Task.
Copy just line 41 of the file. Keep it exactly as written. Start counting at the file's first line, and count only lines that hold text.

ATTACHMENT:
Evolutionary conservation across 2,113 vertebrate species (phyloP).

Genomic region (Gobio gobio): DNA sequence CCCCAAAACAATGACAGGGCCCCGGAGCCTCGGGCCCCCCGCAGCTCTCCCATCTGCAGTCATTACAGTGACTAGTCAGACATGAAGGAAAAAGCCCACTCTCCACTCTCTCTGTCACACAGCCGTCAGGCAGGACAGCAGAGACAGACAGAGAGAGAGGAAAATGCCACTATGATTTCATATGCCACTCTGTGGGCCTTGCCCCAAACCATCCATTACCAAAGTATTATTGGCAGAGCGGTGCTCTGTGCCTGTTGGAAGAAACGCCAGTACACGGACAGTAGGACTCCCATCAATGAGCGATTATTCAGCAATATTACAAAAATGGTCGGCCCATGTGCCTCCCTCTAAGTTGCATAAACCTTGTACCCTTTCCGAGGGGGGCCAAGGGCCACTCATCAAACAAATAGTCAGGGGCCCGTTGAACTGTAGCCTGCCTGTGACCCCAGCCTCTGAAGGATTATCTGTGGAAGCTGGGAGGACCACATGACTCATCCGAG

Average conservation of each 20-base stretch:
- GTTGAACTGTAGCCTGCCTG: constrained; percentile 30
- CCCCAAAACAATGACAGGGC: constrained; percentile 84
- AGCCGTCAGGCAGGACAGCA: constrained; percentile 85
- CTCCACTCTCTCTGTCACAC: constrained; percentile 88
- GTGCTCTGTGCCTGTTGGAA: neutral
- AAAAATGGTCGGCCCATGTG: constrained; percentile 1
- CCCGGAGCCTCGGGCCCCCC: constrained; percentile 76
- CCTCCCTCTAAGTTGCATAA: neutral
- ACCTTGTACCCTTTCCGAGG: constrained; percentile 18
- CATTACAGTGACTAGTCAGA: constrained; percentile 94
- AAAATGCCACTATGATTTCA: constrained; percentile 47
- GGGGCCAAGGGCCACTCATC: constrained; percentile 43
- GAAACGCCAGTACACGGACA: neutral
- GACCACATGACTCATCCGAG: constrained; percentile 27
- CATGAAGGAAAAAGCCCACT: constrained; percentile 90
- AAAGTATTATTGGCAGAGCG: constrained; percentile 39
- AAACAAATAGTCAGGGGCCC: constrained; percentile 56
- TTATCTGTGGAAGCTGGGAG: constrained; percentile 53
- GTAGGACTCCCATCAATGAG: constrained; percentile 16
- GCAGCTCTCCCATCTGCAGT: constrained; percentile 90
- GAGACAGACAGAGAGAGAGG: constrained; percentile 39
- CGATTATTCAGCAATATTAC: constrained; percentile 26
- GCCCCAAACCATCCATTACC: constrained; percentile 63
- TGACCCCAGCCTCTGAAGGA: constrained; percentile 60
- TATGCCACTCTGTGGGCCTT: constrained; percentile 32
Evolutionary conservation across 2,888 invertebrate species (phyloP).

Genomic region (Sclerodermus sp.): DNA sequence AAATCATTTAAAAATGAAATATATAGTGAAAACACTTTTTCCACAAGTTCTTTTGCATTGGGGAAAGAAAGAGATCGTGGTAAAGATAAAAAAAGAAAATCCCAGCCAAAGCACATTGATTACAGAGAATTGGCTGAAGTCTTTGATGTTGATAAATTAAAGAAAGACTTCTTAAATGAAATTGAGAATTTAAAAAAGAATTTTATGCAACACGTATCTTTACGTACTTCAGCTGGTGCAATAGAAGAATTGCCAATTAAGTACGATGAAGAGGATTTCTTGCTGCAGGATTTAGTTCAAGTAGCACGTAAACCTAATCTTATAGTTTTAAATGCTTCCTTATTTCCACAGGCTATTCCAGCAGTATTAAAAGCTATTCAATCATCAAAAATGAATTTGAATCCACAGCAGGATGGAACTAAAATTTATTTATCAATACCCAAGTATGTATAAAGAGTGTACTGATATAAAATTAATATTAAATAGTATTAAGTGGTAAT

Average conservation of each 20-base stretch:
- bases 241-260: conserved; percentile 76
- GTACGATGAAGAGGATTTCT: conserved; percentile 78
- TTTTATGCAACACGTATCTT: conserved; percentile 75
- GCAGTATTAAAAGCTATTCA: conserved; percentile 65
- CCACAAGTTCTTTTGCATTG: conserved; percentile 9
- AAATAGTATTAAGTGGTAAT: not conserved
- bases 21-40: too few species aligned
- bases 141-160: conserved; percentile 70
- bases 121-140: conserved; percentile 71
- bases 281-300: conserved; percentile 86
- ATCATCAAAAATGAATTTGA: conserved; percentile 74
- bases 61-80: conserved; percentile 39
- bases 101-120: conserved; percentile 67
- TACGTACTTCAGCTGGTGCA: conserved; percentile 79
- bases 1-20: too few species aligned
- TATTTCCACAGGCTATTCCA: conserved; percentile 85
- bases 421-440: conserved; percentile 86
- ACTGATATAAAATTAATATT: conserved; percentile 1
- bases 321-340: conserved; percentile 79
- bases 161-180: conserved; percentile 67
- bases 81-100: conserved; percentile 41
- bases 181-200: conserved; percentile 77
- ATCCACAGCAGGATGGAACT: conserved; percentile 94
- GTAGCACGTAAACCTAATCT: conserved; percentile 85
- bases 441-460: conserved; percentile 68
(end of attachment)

- bases 281-300: conserved; percentile 86